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Sam Alvey believes there has been a ‘huge overreaction’ to the coronavirus outbreak

Esther Lin, MMA Fighting

Sam Alvey feels terrible for the thousands of people impacted by the coronavirus outbreak, but he still believes the response has gone overboard.

Just hours after his fight against Khalil Rountree at UFC on ESPN 8 was cancelled, the UFC light heavyweight reacted to the promotion’s decision to postpone the next three cards on the schedule after President Donald Trump urged Americans to avoid gatherings of 10 or more people in an attempt to slow down the spread of the deadly disease.

“I’m very disappointed,” Alvey told MMA Fighting. “I thought for sure it was going to happen, but I’m still convinced that this pandemic is going to pass in the minds of the American people.

“It’s really embarrassing for me, for our country that it hasn’t yet already. But it’s one of those things. You can’t see the future all the time.”

Even before his fight got scrapped, Alvey was very vocal on social media while stating that he believed the reaction to the coronavirus in the United States was being “blown way out of proportion.”

While the spread of COVID-19 has now infected over 11,000 people in the United States with 157 confirmed deaths, Alvey has repeatedly pointed towards statistics from other more common diseases like the flu that claim even more lives on a yearly basis.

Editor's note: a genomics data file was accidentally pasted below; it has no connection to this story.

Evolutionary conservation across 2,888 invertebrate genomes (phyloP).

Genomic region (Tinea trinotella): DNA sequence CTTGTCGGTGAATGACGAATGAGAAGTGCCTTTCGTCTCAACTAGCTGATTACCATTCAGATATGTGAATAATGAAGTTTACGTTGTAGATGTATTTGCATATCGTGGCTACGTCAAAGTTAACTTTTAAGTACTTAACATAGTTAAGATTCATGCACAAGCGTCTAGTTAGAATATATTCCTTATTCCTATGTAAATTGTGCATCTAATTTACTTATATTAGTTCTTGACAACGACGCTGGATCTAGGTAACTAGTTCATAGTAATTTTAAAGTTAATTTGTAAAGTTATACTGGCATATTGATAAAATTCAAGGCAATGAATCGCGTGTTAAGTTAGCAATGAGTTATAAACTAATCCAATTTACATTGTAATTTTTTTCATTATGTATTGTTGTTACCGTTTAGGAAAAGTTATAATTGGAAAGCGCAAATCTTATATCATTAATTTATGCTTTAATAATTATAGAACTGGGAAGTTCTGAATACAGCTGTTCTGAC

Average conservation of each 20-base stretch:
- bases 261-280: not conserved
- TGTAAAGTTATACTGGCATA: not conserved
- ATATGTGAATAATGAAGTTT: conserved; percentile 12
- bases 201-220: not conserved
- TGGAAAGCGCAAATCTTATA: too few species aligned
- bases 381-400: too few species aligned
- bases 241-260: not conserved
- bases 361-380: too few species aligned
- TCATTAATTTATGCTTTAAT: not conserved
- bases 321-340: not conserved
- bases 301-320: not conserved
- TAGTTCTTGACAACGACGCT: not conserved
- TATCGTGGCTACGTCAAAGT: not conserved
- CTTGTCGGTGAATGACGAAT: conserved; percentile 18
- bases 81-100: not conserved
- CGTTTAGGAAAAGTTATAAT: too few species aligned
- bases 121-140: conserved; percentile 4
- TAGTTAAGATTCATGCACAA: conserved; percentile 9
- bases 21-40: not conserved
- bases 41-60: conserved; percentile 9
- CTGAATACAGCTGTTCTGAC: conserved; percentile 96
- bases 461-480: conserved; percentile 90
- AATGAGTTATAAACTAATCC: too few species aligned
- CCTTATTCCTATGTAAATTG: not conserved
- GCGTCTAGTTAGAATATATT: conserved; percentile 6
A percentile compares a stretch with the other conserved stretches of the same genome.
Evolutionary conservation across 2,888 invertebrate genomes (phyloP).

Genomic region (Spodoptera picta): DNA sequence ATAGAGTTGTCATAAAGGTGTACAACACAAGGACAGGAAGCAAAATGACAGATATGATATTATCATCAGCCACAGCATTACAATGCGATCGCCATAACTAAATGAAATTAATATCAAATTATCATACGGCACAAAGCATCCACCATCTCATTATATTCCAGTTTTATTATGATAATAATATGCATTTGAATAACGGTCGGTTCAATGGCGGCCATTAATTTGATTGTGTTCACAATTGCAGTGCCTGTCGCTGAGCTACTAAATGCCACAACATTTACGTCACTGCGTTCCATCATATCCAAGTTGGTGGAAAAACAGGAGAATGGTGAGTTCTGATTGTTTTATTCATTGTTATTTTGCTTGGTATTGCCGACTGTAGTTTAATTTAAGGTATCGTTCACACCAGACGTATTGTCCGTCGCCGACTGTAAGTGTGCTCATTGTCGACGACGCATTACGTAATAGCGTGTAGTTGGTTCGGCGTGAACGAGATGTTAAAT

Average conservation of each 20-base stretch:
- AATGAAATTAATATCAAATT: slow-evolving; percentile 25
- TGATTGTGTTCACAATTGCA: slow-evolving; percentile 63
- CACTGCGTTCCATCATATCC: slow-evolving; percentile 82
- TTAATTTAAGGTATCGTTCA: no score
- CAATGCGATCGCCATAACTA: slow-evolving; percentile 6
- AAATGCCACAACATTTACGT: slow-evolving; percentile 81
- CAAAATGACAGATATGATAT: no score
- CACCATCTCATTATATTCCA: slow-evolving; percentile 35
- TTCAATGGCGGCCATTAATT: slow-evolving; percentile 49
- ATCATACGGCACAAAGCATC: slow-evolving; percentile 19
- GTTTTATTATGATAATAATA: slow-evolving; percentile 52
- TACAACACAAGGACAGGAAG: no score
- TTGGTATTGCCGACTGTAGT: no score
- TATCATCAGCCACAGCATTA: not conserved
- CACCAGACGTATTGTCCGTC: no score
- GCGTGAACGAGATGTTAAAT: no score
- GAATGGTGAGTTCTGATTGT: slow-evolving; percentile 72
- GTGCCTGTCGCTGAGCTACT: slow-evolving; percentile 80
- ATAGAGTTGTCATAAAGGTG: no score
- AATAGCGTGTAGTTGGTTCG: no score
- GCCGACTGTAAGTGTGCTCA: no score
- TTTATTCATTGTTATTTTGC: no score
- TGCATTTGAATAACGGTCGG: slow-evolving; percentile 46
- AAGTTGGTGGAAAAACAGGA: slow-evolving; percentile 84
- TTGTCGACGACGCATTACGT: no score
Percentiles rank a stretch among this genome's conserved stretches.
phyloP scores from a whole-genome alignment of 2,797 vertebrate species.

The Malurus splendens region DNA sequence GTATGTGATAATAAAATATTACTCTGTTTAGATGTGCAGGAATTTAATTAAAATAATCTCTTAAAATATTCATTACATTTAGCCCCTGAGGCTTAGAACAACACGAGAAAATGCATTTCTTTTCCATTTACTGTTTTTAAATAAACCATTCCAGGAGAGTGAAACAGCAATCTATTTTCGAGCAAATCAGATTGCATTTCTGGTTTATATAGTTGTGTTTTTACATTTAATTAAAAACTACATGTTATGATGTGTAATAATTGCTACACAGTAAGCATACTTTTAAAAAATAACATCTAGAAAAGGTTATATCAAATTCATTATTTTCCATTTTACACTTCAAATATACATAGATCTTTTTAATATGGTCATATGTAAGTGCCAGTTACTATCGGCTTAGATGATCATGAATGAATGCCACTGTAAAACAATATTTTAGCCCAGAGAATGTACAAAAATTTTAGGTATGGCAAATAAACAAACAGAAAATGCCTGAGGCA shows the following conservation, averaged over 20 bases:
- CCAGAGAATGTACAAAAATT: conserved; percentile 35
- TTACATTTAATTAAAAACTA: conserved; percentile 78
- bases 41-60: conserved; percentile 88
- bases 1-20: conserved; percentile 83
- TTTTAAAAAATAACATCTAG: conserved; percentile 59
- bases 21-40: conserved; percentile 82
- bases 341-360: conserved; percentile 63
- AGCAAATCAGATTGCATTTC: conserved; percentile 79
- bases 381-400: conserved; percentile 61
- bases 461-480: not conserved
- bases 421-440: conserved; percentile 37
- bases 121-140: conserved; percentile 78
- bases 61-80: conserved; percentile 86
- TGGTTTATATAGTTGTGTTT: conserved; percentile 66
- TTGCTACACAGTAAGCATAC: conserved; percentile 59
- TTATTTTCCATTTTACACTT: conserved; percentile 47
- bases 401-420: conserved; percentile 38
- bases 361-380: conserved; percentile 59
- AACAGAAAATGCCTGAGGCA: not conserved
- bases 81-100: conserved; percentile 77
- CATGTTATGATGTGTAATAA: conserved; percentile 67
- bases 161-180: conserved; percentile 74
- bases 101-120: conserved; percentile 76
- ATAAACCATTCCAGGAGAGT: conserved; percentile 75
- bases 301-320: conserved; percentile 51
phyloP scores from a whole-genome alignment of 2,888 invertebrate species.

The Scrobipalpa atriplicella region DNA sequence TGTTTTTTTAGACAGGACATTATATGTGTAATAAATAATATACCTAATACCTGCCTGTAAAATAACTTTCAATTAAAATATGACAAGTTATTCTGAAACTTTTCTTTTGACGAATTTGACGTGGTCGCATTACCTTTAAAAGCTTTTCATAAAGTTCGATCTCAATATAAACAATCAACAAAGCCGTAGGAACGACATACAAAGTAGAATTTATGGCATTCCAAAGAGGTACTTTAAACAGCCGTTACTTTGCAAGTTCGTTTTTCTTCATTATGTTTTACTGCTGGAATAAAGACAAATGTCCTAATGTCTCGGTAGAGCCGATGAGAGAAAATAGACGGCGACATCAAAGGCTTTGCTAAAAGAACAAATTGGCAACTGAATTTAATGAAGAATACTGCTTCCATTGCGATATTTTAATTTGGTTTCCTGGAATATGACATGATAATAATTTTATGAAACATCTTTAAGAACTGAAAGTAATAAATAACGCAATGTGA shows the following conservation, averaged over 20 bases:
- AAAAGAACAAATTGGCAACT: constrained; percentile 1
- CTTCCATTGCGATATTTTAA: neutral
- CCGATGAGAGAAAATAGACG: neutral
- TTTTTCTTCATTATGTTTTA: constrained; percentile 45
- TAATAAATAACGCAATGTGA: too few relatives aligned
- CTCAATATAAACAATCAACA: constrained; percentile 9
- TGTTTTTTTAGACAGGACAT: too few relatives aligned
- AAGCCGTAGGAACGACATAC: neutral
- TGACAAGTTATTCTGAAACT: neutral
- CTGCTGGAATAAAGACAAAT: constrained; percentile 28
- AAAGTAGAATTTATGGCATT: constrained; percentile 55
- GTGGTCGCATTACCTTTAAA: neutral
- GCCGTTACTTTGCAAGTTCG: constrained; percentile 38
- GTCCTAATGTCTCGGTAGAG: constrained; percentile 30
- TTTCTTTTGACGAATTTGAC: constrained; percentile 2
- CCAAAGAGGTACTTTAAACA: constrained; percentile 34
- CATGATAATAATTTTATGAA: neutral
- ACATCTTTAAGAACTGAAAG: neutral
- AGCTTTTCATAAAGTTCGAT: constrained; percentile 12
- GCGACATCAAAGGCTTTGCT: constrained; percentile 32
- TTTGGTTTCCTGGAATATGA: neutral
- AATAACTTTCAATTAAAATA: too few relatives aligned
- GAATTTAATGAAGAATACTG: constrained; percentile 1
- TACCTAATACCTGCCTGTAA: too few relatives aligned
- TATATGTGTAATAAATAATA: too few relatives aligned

“It’s a huge overreaction,” Alvey said. “Deaths are terrible, and I’m very sorry for all the families that have suffered through that but pneumonia, just a typical flu season right now has killed close to 20,000 people, and people just don’t pay attention to that.

“It’s terrible that people are getting sick and not that many people are dying, but they still are, and that’s terrible, but when you compare it to any other flu season, even our current flu season, it’s killing 15 to 20,000 people in a three month span.”

Because information — or in some cases disinformation — spreads like a brush fire over social media, Alvey feels like everything has been amplified in the wake of the coronavirus outbreak, which began in January.

Now with many U.S. businesses shut down and every major sport either cancelling events like the UFC, or suspending play for an entire season, Alvey believes it’s only a matter of time before the American people get fed up and try to get life back to normal.

“I think the entire world of knowledge we can get at any time of any day,” Alvey explained. “We just have to click on our phone so everyone’s opinion is out there. If one state has banned bars from opening at 9 o’clock, then we have to do that, because if we don’t do that … and it explodes like that. I was convinced my fight was going to continue next week because I’m convinced in the next week or two the American people are going to be sick of this.

“I still suspect it’s going to be like a light switch. It’s going to turn off and people are going to stop caring. People are just going to be upset that stuff is getting closed. I feel like as fast as this is getting everyone riled up, I think everyone is going to be done with it almost as quickly.”